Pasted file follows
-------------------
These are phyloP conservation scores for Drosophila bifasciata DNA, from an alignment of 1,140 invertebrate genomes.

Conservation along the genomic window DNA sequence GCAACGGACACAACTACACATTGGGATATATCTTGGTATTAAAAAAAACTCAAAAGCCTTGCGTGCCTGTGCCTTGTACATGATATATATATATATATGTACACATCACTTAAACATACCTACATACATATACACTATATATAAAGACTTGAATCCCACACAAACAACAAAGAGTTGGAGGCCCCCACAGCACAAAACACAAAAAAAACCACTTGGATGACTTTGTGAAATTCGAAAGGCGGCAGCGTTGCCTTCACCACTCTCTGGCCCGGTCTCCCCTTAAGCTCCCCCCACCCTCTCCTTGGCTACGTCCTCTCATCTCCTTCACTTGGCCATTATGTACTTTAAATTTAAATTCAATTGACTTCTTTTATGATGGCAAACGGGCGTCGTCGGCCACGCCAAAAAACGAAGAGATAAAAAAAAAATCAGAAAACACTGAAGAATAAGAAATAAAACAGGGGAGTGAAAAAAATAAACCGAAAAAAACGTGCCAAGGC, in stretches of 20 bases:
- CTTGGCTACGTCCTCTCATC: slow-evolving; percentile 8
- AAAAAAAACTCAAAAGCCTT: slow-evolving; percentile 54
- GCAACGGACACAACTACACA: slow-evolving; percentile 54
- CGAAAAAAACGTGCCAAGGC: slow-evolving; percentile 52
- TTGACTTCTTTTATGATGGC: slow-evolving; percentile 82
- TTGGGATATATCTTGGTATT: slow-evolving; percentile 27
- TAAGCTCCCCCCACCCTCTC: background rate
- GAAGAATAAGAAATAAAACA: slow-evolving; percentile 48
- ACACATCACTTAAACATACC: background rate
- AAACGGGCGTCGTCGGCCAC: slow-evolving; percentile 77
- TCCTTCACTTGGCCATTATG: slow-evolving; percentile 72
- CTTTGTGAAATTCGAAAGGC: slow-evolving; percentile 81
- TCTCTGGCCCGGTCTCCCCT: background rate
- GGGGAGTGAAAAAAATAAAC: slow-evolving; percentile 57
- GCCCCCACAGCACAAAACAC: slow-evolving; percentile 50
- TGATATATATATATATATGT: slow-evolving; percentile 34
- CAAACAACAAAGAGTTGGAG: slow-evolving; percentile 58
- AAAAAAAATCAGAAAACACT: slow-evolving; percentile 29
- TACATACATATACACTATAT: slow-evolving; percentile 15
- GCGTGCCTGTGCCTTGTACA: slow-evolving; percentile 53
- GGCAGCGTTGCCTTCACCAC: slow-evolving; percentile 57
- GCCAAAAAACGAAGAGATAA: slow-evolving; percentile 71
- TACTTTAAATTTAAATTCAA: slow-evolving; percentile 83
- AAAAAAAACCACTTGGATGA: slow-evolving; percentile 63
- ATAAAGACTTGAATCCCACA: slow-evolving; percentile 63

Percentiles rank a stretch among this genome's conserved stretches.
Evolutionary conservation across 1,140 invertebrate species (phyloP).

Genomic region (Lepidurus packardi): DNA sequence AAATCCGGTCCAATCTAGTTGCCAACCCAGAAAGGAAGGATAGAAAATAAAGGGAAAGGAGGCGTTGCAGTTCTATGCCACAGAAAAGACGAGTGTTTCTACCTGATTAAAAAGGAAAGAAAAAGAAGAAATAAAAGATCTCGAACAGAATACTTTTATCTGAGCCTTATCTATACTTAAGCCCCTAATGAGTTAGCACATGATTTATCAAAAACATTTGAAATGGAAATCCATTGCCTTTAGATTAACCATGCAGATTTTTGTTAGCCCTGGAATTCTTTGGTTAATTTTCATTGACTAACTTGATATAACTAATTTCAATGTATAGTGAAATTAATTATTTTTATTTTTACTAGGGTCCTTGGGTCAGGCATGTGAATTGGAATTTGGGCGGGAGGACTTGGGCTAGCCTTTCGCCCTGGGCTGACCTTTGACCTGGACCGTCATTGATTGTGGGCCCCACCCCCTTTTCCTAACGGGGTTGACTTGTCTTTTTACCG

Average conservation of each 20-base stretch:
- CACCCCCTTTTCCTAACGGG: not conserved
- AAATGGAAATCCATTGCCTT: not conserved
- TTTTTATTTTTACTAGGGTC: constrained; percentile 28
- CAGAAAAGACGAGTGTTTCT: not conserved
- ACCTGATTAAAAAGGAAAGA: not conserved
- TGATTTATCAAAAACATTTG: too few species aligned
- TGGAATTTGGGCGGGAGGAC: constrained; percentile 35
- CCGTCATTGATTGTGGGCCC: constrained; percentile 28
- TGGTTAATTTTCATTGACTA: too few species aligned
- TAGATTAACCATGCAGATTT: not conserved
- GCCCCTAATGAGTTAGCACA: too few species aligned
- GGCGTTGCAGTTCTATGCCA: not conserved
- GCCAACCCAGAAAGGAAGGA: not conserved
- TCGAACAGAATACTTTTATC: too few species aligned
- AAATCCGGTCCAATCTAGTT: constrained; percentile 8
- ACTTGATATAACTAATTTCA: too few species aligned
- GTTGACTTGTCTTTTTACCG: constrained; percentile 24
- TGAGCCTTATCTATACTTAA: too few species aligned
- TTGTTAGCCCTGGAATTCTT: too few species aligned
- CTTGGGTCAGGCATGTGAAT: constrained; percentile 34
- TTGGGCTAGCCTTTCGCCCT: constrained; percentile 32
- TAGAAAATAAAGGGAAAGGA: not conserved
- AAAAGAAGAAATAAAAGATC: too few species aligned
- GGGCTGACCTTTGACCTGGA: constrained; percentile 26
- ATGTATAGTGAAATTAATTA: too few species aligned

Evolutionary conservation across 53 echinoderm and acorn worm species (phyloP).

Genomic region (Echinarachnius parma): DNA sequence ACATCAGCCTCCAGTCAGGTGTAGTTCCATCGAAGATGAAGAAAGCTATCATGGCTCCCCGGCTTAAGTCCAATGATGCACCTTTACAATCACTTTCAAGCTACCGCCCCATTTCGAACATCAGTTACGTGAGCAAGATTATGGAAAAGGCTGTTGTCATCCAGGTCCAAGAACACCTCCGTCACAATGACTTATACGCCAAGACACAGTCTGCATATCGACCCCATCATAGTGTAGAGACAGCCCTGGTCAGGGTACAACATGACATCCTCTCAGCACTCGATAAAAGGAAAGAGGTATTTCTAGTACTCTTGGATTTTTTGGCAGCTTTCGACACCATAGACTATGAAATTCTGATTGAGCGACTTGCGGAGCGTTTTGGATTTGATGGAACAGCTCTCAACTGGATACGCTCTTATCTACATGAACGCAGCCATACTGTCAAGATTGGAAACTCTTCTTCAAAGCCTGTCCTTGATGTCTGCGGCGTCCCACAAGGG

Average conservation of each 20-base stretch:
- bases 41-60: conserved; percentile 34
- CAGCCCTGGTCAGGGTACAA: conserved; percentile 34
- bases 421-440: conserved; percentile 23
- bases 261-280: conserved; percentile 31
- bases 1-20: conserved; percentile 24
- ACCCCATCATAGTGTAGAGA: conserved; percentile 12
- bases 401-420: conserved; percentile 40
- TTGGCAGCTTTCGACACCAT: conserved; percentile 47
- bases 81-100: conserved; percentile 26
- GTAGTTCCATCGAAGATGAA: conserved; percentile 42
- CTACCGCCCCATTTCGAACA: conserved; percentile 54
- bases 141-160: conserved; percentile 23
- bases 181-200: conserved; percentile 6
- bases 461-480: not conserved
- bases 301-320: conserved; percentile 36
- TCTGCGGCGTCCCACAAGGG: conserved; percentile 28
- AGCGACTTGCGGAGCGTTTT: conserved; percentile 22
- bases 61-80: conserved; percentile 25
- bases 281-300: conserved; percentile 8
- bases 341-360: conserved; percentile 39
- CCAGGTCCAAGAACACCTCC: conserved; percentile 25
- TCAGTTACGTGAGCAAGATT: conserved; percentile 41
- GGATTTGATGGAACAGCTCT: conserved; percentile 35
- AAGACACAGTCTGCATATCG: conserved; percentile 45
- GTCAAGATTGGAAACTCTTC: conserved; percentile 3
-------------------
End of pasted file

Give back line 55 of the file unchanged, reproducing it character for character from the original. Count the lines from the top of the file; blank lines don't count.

- GGGCTGACCTTTGACCTGGA: constrained; percentile 26